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Various Folk Festival Of The Blues - Recorded Live (LP, 180g Vinyl, Ltd.)

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  • LP6785500
  • 0.3
(Vinyl Lovers) 10 Tracks This editon presents a who's who of the Chicago blues from the1960s.... more

Various: Folk Festival Of The Blues - Recorded Live (LP, 180g Vinyl, Ltd.)

(Vinyl Lovers) 10 Tracks

This editon presents a who's who of the Chicago blues from the1960s. Featured here ore such talents as Muddy Waters, Buddy Guy, Howlin' Wolf, San, Boy Williamson II, and Willie Dixon, performing at the peak of their coreers. This WPOA live radio broadcast was emceed in the early 1960s by local disc jockey Big Bill Hill at Chicago's intimate Copocabona Club. (When the album was reissued in 1967, it wos retitled Blues from Big Bill's Copacabona.)

The legendary radio performonce was originally issued on Chess' subsidiary label Argo Outing the height of the folk music blues revival, and it hos remained loi,g unavailnble on vinyl. Each ortist was showcased with Buddy Guy's bond providing the accompaniment, plus Muckl,'s right hand mss, pianist Otis Spann. This is not the folk festival that one rnight expect, especially taking into consideration that the blues here are electric. This is s gritty live record of the most authentic elect', Chicago blues of the '60s. The combinotion of performances Buddy Guy, Howlin' Wolf, Willie Dixon, and Sonny Boy in tandem with Waters would certainly checklist this one into the 'various artists' cutegory, but with half of the tracks here being fronted by Waters, it's clearly Muddy's show. His performances of -Got My Mojo Working', '(She's) 19 Years Old', 'Clouds in My Heart', 'Sitting and Thinking', and the vocal trio effort with Guy and 1.,:xon on the show opening 'Wee, Wee Baby' are nothing less than exemplary.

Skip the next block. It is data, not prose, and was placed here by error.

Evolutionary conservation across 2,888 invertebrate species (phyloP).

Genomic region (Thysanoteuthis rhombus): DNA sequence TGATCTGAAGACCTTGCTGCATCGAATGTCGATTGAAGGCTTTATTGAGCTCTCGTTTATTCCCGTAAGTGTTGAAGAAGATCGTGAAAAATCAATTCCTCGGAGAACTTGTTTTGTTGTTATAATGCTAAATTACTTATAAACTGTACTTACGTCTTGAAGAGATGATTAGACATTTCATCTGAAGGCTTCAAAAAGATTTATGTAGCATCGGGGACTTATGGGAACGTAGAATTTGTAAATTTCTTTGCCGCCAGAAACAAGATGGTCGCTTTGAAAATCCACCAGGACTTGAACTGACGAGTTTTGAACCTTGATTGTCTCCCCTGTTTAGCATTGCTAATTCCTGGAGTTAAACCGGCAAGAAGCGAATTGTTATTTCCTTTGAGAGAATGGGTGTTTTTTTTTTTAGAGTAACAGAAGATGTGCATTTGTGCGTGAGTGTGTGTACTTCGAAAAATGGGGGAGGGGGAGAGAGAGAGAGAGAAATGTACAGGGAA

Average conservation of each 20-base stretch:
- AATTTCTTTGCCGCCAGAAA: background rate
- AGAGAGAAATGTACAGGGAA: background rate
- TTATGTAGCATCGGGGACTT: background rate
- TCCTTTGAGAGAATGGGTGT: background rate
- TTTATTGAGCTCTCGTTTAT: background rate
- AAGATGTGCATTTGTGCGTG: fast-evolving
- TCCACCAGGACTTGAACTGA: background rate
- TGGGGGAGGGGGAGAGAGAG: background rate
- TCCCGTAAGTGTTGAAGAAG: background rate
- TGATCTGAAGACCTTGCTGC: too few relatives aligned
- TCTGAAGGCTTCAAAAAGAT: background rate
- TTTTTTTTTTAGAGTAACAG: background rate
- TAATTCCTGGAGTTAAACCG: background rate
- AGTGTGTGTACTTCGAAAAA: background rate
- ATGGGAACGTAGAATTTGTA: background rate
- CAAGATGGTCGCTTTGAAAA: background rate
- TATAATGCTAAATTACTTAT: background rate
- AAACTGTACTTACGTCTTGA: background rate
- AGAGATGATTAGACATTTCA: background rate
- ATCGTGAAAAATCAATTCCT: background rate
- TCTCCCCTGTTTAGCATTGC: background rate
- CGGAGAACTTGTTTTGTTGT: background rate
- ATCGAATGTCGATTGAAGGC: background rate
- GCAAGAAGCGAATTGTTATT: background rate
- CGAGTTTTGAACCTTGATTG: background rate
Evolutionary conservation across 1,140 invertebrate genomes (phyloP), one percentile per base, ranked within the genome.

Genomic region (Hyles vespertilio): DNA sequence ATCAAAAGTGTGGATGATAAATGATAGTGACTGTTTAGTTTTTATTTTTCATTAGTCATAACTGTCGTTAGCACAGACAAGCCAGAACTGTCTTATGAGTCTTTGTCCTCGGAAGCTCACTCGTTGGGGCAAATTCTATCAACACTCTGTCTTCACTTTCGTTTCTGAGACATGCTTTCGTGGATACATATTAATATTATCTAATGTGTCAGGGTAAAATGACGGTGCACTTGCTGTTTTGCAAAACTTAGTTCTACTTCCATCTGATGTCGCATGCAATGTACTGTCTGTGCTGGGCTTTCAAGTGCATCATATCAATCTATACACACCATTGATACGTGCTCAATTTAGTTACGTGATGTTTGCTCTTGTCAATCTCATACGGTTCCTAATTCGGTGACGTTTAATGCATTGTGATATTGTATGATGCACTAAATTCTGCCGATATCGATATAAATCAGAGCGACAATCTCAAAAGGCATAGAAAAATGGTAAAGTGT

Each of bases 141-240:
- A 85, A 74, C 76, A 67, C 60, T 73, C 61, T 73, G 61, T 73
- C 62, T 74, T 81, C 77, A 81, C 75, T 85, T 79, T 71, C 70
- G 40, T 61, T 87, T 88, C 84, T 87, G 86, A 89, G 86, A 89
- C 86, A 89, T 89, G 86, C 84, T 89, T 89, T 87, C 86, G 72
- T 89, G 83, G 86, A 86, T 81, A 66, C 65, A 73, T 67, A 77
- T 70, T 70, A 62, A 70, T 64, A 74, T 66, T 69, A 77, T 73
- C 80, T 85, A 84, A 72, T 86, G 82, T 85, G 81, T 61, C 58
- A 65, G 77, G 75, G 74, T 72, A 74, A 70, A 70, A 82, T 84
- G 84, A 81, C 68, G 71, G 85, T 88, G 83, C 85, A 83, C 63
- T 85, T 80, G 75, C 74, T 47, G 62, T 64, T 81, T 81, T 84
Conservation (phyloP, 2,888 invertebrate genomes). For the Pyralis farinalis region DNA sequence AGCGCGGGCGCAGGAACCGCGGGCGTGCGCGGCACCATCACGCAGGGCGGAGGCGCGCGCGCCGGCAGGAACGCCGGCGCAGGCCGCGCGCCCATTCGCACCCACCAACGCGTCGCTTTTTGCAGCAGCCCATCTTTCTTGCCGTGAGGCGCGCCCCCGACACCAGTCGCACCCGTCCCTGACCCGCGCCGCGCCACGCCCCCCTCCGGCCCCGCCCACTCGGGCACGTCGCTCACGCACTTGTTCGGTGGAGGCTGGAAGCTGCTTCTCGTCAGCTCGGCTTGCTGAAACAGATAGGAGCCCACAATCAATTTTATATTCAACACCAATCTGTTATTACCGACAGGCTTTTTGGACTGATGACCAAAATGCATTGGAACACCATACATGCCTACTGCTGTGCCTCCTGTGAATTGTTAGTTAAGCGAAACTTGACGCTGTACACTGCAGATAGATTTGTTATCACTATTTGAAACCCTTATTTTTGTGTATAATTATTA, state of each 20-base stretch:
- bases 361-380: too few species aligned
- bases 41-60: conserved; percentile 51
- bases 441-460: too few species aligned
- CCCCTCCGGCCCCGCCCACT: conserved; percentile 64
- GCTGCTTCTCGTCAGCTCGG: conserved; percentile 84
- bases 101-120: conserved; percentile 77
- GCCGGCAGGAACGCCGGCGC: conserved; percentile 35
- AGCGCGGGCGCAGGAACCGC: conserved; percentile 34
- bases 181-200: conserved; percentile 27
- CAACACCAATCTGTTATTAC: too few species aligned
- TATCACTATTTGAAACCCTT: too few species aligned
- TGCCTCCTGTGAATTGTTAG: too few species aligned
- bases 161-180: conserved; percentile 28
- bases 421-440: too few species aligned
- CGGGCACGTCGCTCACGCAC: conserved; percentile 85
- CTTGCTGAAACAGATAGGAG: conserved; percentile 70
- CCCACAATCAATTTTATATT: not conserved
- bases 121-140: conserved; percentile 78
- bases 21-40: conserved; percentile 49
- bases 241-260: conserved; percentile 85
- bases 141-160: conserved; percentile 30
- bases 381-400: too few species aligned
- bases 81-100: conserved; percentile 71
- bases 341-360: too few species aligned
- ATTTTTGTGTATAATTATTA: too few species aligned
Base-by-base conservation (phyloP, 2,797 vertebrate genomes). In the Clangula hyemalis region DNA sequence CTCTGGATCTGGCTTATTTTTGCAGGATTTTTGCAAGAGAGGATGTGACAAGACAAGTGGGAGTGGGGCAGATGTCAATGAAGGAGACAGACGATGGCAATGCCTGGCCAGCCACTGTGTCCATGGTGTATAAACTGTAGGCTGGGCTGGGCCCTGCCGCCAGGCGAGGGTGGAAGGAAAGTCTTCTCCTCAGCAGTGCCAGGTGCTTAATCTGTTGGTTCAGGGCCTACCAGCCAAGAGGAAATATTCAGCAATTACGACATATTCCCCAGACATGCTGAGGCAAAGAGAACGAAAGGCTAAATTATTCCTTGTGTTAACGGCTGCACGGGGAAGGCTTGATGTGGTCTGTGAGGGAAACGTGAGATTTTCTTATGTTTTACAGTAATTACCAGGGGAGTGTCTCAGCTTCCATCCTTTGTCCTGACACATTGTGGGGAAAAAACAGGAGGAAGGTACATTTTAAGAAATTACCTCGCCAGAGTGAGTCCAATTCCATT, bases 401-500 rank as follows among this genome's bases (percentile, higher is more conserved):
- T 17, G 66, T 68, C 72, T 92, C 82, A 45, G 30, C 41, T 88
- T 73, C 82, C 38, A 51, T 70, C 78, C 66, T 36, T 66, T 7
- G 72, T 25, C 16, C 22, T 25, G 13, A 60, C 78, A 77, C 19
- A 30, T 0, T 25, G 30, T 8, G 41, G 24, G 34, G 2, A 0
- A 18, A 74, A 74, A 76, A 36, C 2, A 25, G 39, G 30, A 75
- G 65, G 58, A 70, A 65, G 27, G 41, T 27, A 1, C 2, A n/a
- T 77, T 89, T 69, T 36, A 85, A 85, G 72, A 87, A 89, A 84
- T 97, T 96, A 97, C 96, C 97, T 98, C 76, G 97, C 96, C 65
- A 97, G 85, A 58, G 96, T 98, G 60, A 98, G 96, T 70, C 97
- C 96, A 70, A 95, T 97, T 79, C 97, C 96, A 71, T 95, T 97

'One of the greatest and certainly most underrated live Blues albums of all time. Unbelievably crude, raw and as real as it gets'  Cub Kodo (All Music Guide to Blues)

Although Big Bill announces the presence of Little Wolter and Sonny Boy Williamson on the alburn's intro, they were not actually present at the concert. Instead, the studio version of Williamson's 'Bring It on Home' (toped that some yeor) was included on the LP with dubbed applause. Gary Blailock

Original Album liner notes: One of the most gratifying ospeds of the recent groundswell of interest in America's folk music heritage has been the attention ond respect increasingly accorded the blues, one of the most viable and emotionally potent of all Afro-American folk music forms. Indicative of the growing widespread acceptance and appreciation of the blues have been its inclusion in all the important national jazz and folk music festivals of the past few years (Muddy Waters' best-selling Chess album Muddy Waters at Newport, recorded at the Newport Jazz Festival in 1960, bears aural witness to this); the increasing inroads blues musicians hove lotely made in the coffee houses, concert holls and university auditoriums in which the folk music renaissance largely centers; the phenomenal success of the more and more frequent Europeon concert tours by such blues artists as Waters, Otis Spann, Willie Dixon, and Big Joe Willioms (all of whom, by the way, departed for the Continent just a few weeks after this album wos recorded); and the serious attention being paid the rnusic and its practitioners by both European and American audiences and critics, on attention that has already resulted in several significant book-length studies of the blues.